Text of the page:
Virtual Private Cloud alive and thriving in SA

By Marilyn de Villiers
Johannesburg, 10 May 2017

While the adoption of public cloud has grown exponentially in recent years, many organisations prefer to go the private cloud route for reasons ranging from governance and security requirements or making use of existing on-site infrastructure; to enable greater levels of flexibility and agility.

However, building a private cloud from scratch can be difficult. According to Lauren E. Nelson, a principal analyst and private infrastructure-as-a-service cloud lead at Forrester Research, around 82% of mid-sized enterprises that try to build a private cloud battle to do so. They tend to fall short in key areas such as self-service, automated provisioning and tracking and monitoring.

An alternative which is rapidly growing in popularity is Virtual Private Cloud (VPC).

According to Andrew Cruise, MD of Routed, SA's first neutral cloud infrastructure provider, VPC is alive and thriving in South Africa.

"Typically, organisations like Vodacom, Routed and RSAWEB, among others, deliver VPC on the VMWare vCloud Director stack and often include managed services from the likes of IS, Vox, Silicon Sky and Clarotech. However, there are also scattered examples of VPC being delivered on Openstack, Cloudstack (Adept Internet) or OnApp Cloud (VPS Networks)," Cruise said.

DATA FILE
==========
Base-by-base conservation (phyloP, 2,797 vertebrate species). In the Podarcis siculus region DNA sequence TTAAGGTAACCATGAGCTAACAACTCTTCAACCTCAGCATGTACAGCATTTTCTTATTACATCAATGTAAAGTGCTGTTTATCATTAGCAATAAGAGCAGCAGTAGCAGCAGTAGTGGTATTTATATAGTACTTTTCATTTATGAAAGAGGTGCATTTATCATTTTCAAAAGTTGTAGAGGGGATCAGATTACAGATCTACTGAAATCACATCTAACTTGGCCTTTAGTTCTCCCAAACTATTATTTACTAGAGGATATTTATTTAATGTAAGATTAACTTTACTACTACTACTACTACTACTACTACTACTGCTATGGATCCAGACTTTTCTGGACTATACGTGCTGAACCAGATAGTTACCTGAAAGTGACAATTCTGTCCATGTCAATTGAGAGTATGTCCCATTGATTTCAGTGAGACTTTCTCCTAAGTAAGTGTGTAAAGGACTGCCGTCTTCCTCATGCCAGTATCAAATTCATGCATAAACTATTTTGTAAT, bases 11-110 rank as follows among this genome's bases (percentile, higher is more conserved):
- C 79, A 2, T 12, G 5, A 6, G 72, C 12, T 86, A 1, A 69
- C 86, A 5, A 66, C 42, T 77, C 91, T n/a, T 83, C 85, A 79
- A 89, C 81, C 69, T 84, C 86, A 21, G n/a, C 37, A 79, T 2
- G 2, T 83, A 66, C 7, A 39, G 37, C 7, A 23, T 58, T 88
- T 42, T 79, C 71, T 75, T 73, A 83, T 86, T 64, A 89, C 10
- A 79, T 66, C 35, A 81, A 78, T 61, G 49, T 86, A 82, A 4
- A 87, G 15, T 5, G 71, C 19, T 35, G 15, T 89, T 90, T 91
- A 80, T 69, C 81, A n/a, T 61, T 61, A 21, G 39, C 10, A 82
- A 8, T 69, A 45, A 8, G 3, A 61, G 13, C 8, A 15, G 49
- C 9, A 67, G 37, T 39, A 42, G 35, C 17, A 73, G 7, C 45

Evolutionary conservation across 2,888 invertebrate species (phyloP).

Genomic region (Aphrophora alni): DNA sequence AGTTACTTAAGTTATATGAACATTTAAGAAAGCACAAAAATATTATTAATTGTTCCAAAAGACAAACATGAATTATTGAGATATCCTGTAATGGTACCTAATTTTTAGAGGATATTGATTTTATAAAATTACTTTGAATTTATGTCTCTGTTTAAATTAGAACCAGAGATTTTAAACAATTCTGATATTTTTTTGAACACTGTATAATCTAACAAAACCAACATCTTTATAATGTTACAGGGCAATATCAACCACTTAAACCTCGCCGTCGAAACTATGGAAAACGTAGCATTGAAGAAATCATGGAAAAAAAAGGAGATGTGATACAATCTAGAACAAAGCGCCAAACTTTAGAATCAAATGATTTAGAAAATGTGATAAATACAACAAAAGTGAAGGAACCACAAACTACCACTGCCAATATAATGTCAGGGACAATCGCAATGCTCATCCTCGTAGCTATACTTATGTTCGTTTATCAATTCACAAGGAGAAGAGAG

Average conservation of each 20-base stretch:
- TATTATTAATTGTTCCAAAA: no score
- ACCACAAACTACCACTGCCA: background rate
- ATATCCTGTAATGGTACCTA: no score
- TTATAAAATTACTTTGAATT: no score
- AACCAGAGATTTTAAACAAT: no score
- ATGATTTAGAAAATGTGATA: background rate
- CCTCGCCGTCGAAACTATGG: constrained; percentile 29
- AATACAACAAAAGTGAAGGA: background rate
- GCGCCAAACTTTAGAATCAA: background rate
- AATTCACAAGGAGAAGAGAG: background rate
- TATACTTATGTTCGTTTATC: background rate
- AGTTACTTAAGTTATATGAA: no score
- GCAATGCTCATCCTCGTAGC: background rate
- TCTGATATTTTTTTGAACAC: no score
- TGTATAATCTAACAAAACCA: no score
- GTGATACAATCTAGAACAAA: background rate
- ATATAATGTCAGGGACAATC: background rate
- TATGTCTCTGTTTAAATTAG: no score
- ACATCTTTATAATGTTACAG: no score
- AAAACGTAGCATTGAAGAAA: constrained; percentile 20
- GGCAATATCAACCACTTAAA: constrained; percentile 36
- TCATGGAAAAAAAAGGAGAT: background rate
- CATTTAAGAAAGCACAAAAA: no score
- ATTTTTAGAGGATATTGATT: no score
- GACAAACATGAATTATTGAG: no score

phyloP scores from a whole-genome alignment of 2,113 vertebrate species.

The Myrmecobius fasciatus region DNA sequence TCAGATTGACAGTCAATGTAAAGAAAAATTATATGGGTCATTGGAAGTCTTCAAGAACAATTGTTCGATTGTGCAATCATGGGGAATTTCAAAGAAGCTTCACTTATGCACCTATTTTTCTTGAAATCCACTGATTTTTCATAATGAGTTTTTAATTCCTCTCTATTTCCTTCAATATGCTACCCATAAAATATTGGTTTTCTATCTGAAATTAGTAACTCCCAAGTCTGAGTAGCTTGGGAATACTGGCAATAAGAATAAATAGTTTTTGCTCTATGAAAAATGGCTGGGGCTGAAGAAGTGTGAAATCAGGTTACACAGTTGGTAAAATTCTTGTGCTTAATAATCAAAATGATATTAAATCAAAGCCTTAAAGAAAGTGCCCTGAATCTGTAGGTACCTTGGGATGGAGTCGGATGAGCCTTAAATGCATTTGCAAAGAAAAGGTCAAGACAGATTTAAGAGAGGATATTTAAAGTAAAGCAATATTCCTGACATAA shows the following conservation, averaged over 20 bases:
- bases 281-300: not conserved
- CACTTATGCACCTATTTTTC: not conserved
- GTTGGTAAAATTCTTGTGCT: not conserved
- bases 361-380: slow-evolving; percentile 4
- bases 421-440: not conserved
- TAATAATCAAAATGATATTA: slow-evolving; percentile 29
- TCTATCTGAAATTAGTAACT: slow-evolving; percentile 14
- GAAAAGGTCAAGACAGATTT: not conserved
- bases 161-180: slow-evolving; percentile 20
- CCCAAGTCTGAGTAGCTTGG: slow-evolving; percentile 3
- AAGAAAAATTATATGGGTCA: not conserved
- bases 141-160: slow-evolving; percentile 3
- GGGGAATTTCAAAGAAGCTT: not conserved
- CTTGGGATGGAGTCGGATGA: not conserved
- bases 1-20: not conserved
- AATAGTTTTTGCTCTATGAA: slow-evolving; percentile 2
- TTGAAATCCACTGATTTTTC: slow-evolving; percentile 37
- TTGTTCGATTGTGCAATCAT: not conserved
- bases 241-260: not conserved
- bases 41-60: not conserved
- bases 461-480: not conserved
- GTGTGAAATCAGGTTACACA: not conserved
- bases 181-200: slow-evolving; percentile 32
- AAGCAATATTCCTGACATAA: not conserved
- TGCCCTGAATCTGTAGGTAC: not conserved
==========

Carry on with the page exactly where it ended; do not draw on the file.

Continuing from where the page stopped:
Kemlyn Pillay, head of operations at Geek Patrol, a division of Durban-based ecosystem immedia, described VPC as a Virtual Private Network on cloud infrastructure.

"Just as a VPN creates a private connectivity tunnel through the public Internet, a VPC provides secure data between private enterprise and public cloud inside the cloud provider's infrastructure," Pillay explained.

Private clouds are traditionally dedicated physical resources that are administered offsite in the cloud by a cloud/managed services provider and are built to a single organisation's requirements. Public clouds are multi-tenant and resources are purchased from a shared pool.

A VPC essentially bridges the gap between the two - able to communicate on a multitenant basis but is customisable to single organisations requirements.

"Performance requirements are shared across tenants so that the users don't feel a change in performance and the resources are more easily scaled as opposed to the private cloud where resources are pre-purchased," Pillay explained.

He listed three key reasons for the rapidly growing uptake of VPC:

1. Security - Data is encrypted and routing policies can be enforced for greater control on access to the data by users.

2. Performance - applications are able to function without being exposed to the public Internet and cloud and also can be prioritised across the VPC for enhanced performance on certain applications.

3. Efficiency - usage is on demand and doesn't route through the regular network channels internally and externally. Internal traffic isn't affected when VPC data is also being transmitted.

Tom Wells, Executive Director, Johannesburg-based Synthesis Software Technologies, agreed. He said that as an an advanced feature offered by some public cloud providers (such as Amazon Web Services), VPC not only enabled customers to dedicate a portion of the public infrastructure for their own private use, but also to define very high levels of security and connectivity as well as which services they wish to provision into their dedicated VPC.

Routed's Cruise said enterprises were typically using VPC for hosting internal business critical workloads such as databases on Microsoft SQL Server, CRM systems, SharePoint and Exchange and so on; as well as for hosting large high performance websites.